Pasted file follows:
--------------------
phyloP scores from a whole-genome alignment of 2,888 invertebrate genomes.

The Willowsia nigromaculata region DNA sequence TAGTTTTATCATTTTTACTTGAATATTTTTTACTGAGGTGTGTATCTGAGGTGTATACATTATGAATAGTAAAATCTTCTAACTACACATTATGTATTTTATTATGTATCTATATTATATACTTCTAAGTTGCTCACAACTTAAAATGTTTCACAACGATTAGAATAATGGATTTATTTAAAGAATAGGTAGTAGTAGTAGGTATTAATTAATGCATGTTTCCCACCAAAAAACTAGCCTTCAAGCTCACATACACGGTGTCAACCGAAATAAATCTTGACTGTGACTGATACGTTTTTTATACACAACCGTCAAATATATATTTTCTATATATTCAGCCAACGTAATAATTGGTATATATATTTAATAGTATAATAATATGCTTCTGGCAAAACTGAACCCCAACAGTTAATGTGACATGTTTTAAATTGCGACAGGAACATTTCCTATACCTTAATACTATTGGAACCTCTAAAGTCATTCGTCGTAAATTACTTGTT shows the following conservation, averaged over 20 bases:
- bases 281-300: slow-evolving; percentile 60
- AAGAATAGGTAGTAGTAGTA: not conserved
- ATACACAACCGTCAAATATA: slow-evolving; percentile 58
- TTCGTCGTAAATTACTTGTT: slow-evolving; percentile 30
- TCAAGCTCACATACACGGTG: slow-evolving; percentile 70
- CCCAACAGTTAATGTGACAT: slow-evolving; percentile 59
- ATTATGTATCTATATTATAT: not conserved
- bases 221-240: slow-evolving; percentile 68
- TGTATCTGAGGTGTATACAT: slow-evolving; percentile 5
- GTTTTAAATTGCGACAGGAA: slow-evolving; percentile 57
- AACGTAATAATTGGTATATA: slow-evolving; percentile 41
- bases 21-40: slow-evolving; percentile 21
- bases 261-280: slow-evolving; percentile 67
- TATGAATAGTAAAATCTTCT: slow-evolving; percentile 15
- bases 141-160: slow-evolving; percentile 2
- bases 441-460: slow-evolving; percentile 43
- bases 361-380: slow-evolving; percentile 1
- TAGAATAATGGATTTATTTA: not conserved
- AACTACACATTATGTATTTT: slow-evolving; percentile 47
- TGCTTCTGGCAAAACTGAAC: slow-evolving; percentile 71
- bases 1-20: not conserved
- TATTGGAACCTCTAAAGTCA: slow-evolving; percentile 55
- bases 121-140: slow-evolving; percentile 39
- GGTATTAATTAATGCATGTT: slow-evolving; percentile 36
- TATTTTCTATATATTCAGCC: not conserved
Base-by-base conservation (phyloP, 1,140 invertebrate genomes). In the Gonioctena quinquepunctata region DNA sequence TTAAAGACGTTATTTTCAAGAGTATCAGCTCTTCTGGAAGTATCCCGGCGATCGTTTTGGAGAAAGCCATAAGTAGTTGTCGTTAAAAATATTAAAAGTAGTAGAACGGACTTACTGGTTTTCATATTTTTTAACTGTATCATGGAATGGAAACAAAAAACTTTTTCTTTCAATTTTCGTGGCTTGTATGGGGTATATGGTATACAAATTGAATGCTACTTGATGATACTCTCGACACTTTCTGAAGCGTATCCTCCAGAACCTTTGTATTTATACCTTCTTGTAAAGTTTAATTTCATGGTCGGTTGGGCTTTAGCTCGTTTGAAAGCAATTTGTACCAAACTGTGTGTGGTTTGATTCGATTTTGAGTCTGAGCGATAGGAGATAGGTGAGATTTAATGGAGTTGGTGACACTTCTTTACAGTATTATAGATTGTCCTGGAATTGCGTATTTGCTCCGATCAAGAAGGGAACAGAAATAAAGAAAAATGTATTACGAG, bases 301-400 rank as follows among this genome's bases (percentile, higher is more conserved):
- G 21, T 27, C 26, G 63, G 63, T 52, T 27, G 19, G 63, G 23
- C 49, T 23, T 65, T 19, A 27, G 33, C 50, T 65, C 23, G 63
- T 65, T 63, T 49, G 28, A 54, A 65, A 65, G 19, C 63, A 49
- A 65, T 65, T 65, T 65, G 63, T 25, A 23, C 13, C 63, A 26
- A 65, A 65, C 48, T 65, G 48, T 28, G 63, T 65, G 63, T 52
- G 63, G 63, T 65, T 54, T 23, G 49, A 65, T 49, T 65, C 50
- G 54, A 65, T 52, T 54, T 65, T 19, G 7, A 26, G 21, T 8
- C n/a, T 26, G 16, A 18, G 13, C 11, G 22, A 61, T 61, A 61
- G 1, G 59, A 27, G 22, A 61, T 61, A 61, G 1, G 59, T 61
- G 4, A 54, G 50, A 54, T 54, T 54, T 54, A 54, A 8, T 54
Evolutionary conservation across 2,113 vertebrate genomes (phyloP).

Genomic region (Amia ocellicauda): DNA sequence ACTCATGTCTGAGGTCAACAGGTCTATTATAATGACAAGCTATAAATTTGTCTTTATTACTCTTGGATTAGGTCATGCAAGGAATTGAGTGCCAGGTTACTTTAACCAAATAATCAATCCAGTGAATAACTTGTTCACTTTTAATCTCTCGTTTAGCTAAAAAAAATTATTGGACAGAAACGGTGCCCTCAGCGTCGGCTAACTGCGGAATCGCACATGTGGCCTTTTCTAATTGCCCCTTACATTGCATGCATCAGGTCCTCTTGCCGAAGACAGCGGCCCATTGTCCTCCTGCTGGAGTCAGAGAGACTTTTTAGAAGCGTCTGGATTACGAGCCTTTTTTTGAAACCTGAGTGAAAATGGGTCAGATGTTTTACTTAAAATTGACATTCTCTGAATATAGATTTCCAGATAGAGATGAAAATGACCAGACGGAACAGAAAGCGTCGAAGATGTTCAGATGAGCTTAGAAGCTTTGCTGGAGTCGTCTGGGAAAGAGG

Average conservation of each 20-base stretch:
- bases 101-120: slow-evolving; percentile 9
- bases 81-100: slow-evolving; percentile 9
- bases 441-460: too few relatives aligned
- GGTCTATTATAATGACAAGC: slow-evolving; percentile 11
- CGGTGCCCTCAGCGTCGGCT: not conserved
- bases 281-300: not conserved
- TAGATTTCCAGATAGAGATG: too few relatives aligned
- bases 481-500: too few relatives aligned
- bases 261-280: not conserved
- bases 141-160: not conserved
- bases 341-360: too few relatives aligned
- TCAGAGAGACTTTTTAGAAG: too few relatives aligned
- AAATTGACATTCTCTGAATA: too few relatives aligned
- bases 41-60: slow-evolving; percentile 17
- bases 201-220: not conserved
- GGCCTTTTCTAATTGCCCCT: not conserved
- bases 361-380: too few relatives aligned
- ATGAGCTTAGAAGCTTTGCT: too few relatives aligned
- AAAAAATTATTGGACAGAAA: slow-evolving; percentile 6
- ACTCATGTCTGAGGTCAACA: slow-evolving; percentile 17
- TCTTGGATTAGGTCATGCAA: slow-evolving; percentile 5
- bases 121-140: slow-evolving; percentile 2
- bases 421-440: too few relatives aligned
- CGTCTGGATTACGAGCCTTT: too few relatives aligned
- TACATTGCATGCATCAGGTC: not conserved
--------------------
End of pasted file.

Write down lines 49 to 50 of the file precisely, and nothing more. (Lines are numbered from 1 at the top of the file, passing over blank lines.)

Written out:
- bases 481-500: too few relatives aligned
- bases 261-280: not conserved